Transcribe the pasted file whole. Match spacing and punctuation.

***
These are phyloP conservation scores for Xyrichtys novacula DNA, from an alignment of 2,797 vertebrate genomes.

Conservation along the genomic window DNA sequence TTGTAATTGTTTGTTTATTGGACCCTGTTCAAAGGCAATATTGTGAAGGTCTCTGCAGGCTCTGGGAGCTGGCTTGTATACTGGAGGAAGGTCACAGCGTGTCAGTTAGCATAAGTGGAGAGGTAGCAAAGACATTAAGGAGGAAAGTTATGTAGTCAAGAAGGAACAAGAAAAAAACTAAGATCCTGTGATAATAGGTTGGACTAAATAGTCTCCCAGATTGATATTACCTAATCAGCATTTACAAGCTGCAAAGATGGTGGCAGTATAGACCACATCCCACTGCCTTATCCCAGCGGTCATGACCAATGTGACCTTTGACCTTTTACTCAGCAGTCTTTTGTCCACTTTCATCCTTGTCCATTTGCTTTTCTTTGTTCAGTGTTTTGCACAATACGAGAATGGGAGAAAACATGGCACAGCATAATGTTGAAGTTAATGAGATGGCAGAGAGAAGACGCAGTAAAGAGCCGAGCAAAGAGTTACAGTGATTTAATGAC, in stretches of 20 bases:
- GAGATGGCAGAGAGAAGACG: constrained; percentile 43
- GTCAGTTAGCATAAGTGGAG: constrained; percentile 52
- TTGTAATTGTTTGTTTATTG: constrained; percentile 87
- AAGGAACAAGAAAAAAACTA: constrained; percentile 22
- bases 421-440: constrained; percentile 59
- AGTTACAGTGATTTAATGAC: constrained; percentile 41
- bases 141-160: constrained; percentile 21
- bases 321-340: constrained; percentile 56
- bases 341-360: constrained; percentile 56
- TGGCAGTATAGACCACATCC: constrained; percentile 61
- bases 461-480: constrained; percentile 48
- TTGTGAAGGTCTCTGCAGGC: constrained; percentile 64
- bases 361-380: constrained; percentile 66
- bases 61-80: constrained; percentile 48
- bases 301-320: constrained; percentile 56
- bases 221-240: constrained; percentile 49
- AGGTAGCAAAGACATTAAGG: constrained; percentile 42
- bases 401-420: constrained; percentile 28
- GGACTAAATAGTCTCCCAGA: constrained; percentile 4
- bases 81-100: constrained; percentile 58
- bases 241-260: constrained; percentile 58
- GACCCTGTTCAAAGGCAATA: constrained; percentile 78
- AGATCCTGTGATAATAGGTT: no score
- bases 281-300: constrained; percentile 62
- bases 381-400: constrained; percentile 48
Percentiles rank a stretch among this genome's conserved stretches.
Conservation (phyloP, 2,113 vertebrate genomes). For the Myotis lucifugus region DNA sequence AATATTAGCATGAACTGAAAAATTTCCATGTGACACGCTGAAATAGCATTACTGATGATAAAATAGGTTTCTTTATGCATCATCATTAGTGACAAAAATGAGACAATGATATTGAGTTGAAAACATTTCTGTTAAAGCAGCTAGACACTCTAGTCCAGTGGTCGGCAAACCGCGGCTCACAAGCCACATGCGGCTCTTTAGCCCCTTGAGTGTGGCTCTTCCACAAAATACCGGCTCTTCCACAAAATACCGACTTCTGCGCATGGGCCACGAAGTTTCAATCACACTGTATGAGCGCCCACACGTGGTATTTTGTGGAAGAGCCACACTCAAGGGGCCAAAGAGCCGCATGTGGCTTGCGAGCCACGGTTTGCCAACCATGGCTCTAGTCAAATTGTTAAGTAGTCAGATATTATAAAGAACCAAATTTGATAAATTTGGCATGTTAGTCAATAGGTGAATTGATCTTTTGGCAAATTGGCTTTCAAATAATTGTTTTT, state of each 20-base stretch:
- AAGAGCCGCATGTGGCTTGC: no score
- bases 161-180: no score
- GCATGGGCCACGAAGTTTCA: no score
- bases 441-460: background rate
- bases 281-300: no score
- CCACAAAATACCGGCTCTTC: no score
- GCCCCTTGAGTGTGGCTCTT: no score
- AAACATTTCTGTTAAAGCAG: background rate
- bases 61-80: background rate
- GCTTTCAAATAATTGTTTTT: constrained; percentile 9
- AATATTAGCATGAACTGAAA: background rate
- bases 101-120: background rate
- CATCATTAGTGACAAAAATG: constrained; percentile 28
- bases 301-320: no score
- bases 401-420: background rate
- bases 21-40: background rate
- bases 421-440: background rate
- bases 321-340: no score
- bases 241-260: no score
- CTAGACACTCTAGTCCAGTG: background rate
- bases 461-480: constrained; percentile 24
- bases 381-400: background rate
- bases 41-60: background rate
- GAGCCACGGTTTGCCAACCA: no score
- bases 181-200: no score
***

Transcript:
These are phyloP conservation scores for Xyrichtys novacula DNA, from an alignment of 2,797 vertebrate genomes.

Conservation along the genomic window DNA sequence TTGTAATTGTTTGTTTATTGGACCCTGTTCAAAGGCAATATTGTGAAGGTCTCTGCAGGCTCTGGGAGCTGGCTTGTATACTGGAGGAAGGTCACAGCGTGTCAGTTAGCATAAGTGGAGAGGTAGCAAAGACATTAAGGAGGAAAGTTATGTAGTCAAGAAGGAACAAGAAAAAAACTAAGATCCTGTGATAATAGGTTGGACTAAATAGTCTCCCAGATTGATATTACCTAATCAGCATTTACAAGCTGCAAAGATGGTGGCAGTATAGACCACATCCCACTGCCTTATCCCAGCGGTCATGACCAATGTGACCTTTGACCTTTTACTCAGCAGTCTTTTGTCCACTTTCATCCTTGTCCATTTGCTTTTCTTTGTTCAGTGTTTTGCACAATACGAGAATGGGAGAAAACATGGCACAGCATAATGTTGAAGTTAATGAGATGGCAGAGAGAAGACGCAGTAAAGAGCCGAGCAAAGAGTTACAGTGATTTAATGAC, in stretches of 20 bases:
- GAGATGGCAGAGAGAAGACG: constrained; percentile 43
- GTCAGTTAGCATAAGTGGAG: constrained; percentile 52
- TTGTAATTGTTTGTTTATTG: constrained; percentile 87
- AAGGAACAAGAAAAAAACTA: constrained; percentile 22
- bases 421-440: constrained; percentile 59
- AGTTACAGTGATTTAATGAC: constrained; percentile 41
- bases 141-160: constrained; percentile 21
- bases 321-340: constrained; percentile 56
- bases 341-360: constrained; percentile 56
- TGGCAGTATAGACCACATCC: constrained; percentile 61
- bases 461-480: constrained; percentile 48
- TTGTGAAGGTCTCTGCAGGC: constrained; percentile 64
- bases 361-380: constrained; percentile 66
- bases 61-80: constrained; percentile 48
- bases 301-320: constrained; percentile 56
- bases 221-240: constrained; percentile 49
- AGGTAGCAAAGACATTAAGG: constrained; percentile 42
- bases 401-420: constrained; percentile 28
- GGACTAAATAGTCTCCCAGA: constrained; percentile 4
- bases 81-100: constrained; percentile 58
- bases 241-260: constrained; percentile 58
- GACCCTGTTCAAAGGCAATA: constrained; percentile 78
- AGATCCTGTGATAATAGGTT: no score
- bases 281-300: constrained; percentile 62
- bases 381-400: constrained; percentile 48
Percentiles rank a stretch among this genome's conserved stretches.
Conservation (phyloP, 2,113 vertebrate genomes). For the Myotis lucifugus region DNA sequence AATATTAGCATGAACTGAAAAATTTCCATGTGACACGCTGAAATAGCATTACTGATGATAAAATAGGTTTCTTTATGCATCATCATTAGTGACAAAAATGAGACAATGATATTGAGTTGAAAACATTTCTGTTAAAGCAGCTAGACACTCTAGTCCAGTGGTCGGCAAACCGCGGCTCACAAGCCACATGCGGCTCTTTAGCCCCTTGAGTGTGGCTCTTCCACAAAATACCGGCTCTTCCACAAAATACCGACTTCTGCGCATGGGCCACGAAGTTTCAATCACACTGTATGAGCGCCCACACGTGGTATTTTGTGGAAGAGCCACACTCAAGGGGCCAAAGAGCCGCATGTGGCTTGCGAGCCACGGTTTGCCAACCATGGCTCTAGTCAAATTGTTAAGTAGTCAGATATTATAAAGAACCAAATTTGATAAATTTGGCATGTTAGTCAATAGGTGAATTGATCTTTTGGCAAATTGGCTTTCAAATAATTGTTTTT, state of each 20-base stretch:
- AAGAGCCGCATGTGGCTTGC: no score
- bases 161-180: no score
- GCATGGGCCACGAAGTTTCA: no score
- bases 441-460: background rate
- bases 281-300: no score
- CCACAAAATACCGGCTCTTC: no score
- GCCCCTTGAGTGTGGCTCTT: no score
- AAACATTTCTGTTAAAGCAG: background rate
- bases 61-80: background rate
- GCTTTCAAATAATTGTTTTT: constrained; percentile 9
- AATATTAGCATGAACTGAAA: background rate
- bases 101-120: background rate
- CATCATTAGTGACAAAAATG: constrained; percentile 28
- bases 301-320: no score
- bases 401-420: background rate
- bases 21-40: background rate
- bases 421-440: background rate
- bases 321-340: no score
- bases 241-260: no score
- CTAGACACTCTAGTCCAGTG: background rate
- bases 461-480: constrained; percentile 24
- bases 381-400: background rate
- bases 41-60: background rate
- GAGCCACGGTTTGCCAACCA: no score
- bases 181-200: no score